Mitchell, author of “The Edible Balcony: Growing Fresh Produce in Small Spaces” (Rodale), considers each “a theater set waiting to be dressed.”
Her how-to book and its vibrant images are testament to that: Bright enamel pots, sitting on the steps of an old wooden ladder, sprout herbs and strawberries. An old dresser drawer, its front painted a soft Wedgwood blue, boasts lush yellow summer squash. Galvanized buckets, bicycle tires, teakettles and the occasional terra cotta pot get her whimsical approach.
“I spend my whole life walking around thinking — ‘Can this be a plant container?’ — while ignoring all the regular pots,” says Mitchell. “It’s sort of addictive.”
And her enthusiasm for transforming outdoor urban spaces into imaginative environments that produce edibles as well as flowers is inspiring.
“If you choose the right crops and follow a few simple growing tips, your edible balcony can flourish without making any demands,” she says. Her list of the best easy crops for balcony gardening includes radishes, lettuce, strawberries, herbs, chilies and blueberries.
Mitchell cautions urban gardeners to address location (increased sun and wind can affect plants the higher up a garden is located), safety (railings should be well-secured, platforms safely positioned, especially where children are concerned) and weight loads (soil and water are heavy). This is why she preaches, “go with for the lightest stuff” when choosing containers. (The same holds true for potting soil, with lighter varieties available.)
“As long as you can punch or drill drainage holes in the bottom, any old container will work to grow plants in,” she notes.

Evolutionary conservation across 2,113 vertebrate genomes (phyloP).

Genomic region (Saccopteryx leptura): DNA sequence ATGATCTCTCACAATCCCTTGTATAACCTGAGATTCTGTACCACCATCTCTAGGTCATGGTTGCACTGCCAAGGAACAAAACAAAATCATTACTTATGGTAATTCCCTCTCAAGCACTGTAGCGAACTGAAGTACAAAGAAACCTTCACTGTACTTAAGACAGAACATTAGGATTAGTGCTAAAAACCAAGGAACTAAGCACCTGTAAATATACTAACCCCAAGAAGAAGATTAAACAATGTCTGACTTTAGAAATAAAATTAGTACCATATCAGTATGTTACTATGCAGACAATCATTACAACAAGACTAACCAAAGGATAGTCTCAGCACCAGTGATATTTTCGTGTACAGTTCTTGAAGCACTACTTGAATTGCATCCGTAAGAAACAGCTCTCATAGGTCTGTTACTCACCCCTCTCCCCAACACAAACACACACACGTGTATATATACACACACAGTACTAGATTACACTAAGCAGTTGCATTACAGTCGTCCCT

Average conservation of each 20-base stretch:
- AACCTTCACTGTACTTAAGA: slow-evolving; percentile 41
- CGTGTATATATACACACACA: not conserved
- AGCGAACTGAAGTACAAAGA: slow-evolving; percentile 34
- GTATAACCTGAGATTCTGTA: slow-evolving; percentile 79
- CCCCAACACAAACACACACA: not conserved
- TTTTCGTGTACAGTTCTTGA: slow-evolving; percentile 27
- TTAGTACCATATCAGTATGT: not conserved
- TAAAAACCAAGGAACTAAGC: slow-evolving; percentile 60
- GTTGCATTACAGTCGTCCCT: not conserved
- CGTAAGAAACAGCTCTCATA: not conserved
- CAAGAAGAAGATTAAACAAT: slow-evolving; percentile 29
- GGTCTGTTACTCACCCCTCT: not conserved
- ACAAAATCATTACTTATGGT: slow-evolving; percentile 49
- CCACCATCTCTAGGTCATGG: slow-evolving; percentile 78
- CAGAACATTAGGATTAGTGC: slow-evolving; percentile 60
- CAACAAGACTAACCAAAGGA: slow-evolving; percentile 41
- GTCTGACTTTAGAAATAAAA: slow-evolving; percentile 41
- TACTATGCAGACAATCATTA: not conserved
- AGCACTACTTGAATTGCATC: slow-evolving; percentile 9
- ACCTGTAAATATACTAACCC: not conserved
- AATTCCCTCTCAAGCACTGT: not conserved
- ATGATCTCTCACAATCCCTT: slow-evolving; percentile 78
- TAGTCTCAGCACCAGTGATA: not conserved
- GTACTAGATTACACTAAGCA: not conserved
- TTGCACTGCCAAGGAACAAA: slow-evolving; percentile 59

Mitchell’s father was a fruit farmer, but she didn’t start gardening until she was “living in a flat that had a windowsill and buses screeching by. It was a natural urge to bring some greenery into my life and I started with window boxes.
“Because you can create an environment with very few external markers for where you are — you could be in Kuala Lumpur if you like — theme your plants and furniture and painting and lighting accordingly,” says Mitchell, the former gardening columnist for the Sunday Telegraph. “Think beyond the terra cotta pot. Let your imagination run wild. Express yourself that way. You need not be stuck in the old conventions of the garden.”
Veggies Love Flowers
• Mix edibles and ornamentals, says Alex Mitchell, “in a way that they both function properly.” A few of her suggestions:
• Marigolds + tomatoes: “The marigolds help control whiteflies,” she says.
• Nasturtiums + bare-stemmed vegetables: “With black Tuscan kale, there’s nothing at the bottom, so hide the base with a froth of color.” Chard is another option.
• Peas or beans + sweet peas: Choose a climbing edible to pair with the flowers. Provide support, such as a small trellis, to help both climb.
• Cosmos + green vegetables: Cosmos give “fantastic displays of color and they’re easy to grow. Mix with chards or beans.”
©2012 Chicago Tribune
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